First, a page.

Sexual assault and rape on campus is an issue that needs to be addressed. However, abusive relationships have not gotten enough visibility in both national and local movements, and I hope to change that through my research. For my undergraduate honors thesis, I am attempting to get a better idea of why IPV in young people has not received as much attention as isolated incidents of sexual assault or rape, and whether or not services on individual campuses that serve survivors are accessible to students who have specifically experienced IPV. Through interviews with college students in Ann Arbor and Ypsilanti who have experienced any forms of interpersonal violence or abuse within an intimate relationship (whatever they define that to be), I hope to better understand their experiences with or impressions of services and organizations on their campus and if they perceive them to be accessible or not to them and their specific needs. By speaking with the people directly affected by services’ accessibility, I will gain a more direct perspective. I hope to approach this research from an intersectional lens, and reach out to different communities in order to recruit participants. With the data I collect, I then hope to distribute the data widely to school administrators at the University of Michigan so that services may then make the necessary changes to reach this population.

So what does it mean for a service to be accessible? In the context of IPV, I define accessible to be services, organizations, or people that survivors with varying social identities feel comfortable coming forward and discussing their experiences and seeking help without fear of judgement, exclusion, or any type of microaggressions related to the survivor’s race, gender identity, sexuality, or more. The connection between social identity and intimate partner violence is a crucial one that must always be addressed in sexual violence prevention work, as well as all social justice work in general. Although I cannot speak to others’ identities that I do not hold, students may face different barriers to coming forward and seeking the help that they want if they do not feel that certain services adequately serve people with their identities or have heard negative things about these organizations. The purpose of this study is to learn what schools are doing well and what they are not doing well when addressing IPV in diverse communities and to make change with the research findings to make services more accessible to students who have experienced IPV in the future. Intersectionality and identity politics and their role in sexual violence prevention are important; safety depends on it.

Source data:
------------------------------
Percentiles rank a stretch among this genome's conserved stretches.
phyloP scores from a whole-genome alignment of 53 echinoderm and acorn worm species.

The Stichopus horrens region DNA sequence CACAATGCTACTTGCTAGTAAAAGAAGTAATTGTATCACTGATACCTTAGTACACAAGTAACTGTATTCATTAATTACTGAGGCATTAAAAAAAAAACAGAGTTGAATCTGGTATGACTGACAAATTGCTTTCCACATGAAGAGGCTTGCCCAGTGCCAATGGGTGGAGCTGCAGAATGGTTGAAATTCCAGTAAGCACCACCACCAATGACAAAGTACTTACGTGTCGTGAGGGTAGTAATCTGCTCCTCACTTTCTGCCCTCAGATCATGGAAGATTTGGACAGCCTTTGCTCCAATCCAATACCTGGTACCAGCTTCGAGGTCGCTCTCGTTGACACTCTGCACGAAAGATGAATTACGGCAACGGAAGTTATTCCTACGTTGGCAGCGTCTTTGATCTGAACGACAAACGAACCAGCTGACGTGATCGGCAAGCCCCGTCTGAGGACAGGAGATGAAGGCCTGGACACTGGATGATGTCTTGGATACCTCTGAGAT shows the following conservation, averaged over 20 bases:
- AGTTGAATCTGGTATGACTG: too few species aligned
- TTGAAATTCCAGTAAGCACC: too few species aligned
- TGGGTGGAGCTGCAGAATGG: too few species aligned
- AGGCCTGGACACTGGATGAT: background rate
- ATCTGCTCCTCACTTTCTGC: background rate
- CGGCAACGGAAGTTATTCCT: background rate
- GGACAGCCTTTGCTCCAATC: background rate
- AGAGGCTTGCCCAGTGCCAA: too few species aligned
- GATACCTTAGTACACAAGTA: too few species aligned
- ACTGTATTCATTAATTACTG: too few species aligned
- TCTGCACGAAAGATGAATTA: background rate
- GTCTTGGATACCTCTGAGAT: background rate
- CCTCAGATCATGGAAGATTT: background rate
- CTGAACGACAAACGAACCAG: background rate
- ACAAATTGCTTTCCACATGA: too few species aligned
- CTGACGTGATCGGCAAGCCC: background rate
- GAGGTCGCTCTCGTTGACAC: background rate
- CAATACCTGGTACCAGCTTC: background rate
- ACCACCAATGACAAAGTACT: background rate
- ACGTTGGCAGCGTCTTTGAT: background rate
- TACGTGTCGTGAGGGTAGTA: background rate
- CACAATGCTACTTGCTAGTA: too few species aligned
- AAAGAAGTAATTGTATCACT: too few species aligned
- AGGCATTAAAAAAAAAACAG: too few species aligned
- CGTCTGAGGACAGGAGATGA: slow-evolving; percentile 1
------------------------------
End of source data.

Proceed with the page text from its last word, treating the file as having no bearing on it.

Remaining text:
If you or anyone you know would be interested in participating in this confidential research, I am very much interested in speaking with you and hearing about your experiences. I am looking specifically for college or graduate students ages 18-24 who are enrolled in a college or university in Ann Arbor and Ypsilanti and who have experienced any forms of interpersonal violence or abuse within an intimate relationship. If you are interested, I am recruiting participants all semester. Participation involves a 1-hour interview, and participants will be compensated for their time. I can be reached at kirani@umich.edu or by call/text at 734-892-7211. Participants do not have to use their real name to be part of the study.

Katherine Irani

University of Michigan Honors College and Residential College Class of 2016
Departments of Women’s Studies and Romance Languages and Literatures

Being a Feminist Voter During the 2016 Election


Being a feminist can be hard. There are so many people telling you how you’re supposed to act, what you’re supposed to think, and who you’re supposed listen to. You want to be radical, but not too radical. You hunger for change, but change happens slowly, and sometimes it feels like that change will never happen at all.